Published: Aug 06, 2010 1:00 PM EDT
Updated: Aug 07, 2010 4:30 AM EDT

ENGLEWOOD, Colo. (AP) — Sen. Michael Bennet launched a last-minute sprint for votes Friday amid questions about a pension financing deal he oversaw while superintendent of Denver Public Schools.

Bennet, who faces a tough Democratic primary Tuesday amid anti-incumbent sentiment, started a 24-hour dash for votes while blasting a New York Times report that said the financing deal he recommended in 2008 cost Denver's school district millions of dollars in extra interest.

Bennet disputed the report and said teachers' pensions are in better shape that they would have been without the financing plan.

"The deal has been very good for DPS," said Bennet, who was surrounded by postal workers and teachers as he started his tour in west Denver.

Bennet took issue with the newspaper's analysis that the deal has cost at least an extra $25 million so far, although that amount could decline depending on future market conditions. The financing was arranged to cover a $400 million gap in the school system's pension fund.

Bennet and Thomas Boasberg, the current superintendent, said the deal has given the district $20 million in net savings, which is less than originally hoped but still enough to avoid teacher layoffs seen elsewhere.

Former school board member Jill Conrad defended the deal, too.

"The fact remains that this transaction has positioned DPS, its employees, and most of all its students to be better off in the long run that they would have been if we had not taken action," she said in a written statement.

The Times' report Friday came in the closing days of Bennet's fierce primary battle with challenger Andrew Romanoff, a former state House speaker. Romanoff has described Bennet as being too cozy with Wall Street, based on the senator's acceptance of campaign donations from major financial firms.

It wasn't clear what effect the report would have on the contest because Colorado's primary is mostly mail-in, and voters have been returning ballots for the last three weeks.

Bennet sought to distance himself from both Washington and Wall Street on Friday, donning a plaid shirt and jeans and boarding a 1964 bus to canvass workplaces through the night. The senator planned middle-of-the-night stops at hospitals and diners.

Bennet, who took over Ken Salazar's seat in January 2009 after Salazar became Interior secretary, has depicted himself as an outsider. He called Washington "that infernal place" in one stop, and blasted Congress while talking to workers at a suburban Denver satellite company.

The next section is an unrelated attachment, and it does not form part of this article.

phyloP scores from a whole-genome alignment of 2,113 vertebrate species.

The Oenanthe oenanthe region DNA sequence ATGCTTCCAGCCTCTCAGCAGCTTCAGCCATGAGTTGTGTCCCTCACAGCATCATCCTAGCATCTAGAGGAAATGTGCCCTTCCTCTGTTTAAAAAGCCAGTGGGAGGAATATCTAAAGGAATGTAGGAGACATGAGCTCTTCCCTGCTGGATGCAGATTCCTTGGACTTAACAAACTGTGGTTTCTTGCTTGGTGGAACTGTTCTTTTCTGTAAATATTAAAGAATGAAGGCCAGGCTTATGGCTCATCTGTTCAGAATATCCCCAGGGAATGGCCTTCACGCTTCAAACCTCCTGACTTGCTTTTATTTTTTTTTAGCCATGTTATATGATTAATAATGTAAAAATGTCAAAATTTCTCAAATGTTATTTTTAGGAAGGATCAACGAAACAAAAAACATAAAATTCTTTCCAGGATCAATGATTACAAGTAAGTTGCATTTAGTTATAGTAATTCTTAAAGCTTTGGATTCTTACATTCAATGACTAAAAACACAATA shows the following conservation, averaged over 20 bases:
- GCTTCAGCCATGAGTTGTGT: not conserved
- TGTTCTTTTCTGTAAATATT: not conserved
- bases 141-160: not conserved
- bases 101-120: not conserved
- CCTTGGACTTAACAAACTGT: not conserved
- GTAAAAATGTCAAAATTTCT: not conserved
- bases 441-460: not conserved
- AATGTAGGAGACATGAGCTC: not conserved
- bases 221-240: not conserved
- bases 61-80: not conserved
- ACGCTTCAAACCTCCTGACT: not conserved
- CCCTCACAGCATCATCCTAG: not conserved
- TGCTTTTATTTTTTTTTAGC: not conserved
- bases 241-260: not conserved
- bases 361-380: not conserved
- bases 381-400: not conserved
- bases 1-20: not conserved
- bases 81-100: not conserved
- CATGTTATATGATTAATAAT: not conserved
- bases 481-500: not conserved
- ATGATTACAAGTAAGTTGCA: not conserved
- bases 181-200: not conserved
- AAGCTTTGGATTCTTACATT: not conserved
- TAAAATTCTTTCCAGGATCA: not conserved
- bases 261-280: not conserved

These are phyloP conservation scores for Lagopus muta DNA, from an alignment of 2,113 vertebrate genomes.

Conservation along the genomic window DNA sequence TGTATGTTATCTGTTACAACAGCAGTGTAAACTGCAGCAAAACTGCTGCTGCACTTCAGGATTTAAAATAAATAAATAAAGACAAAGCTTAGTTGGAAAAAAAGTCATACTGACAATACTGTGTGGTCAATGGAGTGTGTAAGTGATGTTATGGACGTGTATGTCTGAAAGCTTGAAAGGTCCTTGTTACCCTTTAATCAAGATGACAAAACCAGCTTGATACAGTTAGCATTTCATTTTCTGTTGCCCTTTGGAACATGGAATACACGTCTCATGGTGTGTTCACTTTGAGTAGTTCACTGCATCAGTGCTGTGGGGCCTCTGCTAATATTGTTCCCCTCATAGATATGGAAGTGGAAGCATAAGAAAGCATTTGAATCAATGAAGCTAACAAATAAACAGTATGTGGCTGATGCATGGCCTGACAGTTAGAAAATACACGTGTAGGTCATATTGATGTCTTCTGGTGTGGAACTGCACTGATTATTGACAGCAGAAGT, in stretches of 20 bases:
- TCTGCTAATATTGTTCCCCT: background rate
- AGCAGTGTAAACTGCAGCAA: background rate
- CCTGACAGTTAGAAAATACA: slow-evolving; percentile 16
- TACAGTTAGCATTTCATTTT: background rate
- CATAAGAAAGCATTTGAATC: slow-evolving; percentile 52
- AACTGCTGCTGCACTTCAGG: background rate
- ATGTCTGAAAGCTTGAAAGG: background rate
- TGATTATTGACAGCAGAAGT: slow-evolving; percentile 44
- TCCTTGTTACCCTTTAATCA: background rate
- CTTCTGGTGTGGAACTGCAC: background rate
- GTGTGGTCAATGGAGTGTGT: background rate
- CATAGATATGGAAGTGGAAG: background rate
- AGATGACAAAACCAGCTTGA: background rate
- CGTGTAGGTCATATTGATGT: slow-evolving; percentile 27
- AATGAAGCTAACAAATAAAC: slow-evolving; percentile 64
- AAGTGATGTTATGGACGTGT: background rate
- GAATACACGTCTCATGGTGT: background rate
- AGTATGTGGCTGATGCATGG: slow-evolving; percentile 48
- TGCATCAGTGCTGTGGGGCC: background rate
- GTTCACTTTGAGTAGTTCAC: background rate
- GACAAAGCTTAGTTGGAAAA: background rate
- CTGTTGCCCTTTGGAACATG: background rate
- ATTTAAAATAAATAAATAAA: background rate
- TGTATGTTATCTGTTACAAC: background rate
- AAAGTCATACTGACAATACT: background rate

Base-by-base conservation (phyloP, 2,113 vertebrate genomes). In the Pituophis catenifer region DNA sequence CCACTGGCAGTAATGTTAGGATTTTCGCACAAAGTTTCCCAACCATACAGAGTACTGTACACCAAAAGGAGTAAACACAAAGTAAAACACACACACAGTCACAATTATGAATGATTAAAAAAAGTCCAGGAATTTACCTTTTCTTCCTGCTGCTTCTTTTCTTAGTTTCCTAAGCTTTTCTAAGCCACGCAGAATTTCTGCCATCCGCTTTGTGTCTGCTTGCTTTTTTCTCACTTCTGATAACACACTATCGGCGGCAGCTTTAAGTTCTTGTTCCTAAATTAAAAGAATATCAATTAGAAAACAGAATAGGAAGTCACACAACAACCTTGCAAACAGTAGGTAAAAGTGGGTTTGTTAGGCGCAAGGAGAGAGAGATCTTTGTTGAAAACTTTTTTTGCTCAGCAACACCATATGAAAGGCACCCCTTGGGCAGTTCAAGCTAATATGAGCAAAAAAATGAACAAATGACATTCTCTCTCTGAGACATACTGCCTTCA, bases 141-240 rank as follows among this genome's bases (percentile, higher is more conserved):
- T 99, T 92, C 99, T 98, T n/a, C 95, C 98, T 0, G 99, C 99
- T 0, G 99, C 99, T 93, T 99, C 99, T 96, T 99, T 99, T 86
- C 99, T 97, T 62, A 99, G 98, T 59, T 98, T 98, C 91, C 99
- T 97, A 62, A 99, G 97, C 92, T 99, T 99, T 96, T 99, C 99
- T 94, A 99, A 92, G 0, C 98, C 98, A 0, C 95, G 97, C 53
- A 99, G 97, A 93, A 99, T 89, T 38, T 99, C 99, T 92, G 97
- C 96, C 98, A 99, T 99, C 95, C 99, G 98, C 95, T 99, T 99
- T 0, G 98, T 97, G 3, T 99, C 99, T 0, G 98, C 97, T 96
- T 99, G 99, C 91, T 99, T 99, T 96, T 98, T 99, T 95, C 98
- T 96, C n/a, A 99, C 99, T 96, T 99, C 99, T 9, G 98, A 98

"I've tried very hard not to contribute to the nonsense," he said.

The winner of Tuesday's primary faces either Ken Buck or Jane Norton in November.

Bennet faced new questions about the complex financial transaction that aimed to save Denver's schools millions of dollars in annual debt costs. Much like an adjustable-rate mortgage, the deal's interest rate was subject to change depending on market conditions.

The district offered pension certificates with a derivative attached. They carried a lower interest rate than a simpler transaction at the time, but as the mortgage crisis grew and investors' appetite for debt disappeared, the school system was on the hook to pay more.

School board members told the Times that Bennet and Boasberg persuaded them to approve the plan. The $20 million in savings the pair touted didn't take into account hefty termination fees that come with such complex deals, the Times said.

Boasberg, however, said the $20 million was a net savings that did account for the fees and interest, and had it not been for the economic downturn, the district would have saved about $40 million. He declined to say Friday whether the district was actively trying to get out of the deal.

In March, three school board members, including Andrea Merida, a Romanoff supporter, raised questions about the deal after reading about similar deals across the country. At the time, Boasberg told The Denver Post he thought the query was politically motivated.

Merida was paid as a field organizer for Romanoff in May and June but didn't work for the campaign at the time. She said Friday that neither Romanoff nor her support for him influenced her concern about the deal.

Henry Roman, head of the Denver Classroom Teacher's Association and a Romanoff supporter, said the consequences of the deal, and whether teachers will lose their jobs as a result, are unclear.

"I think it's something that needs to be investigated and looked at very closely," said Roman, whose union represents about 4,500 teachers.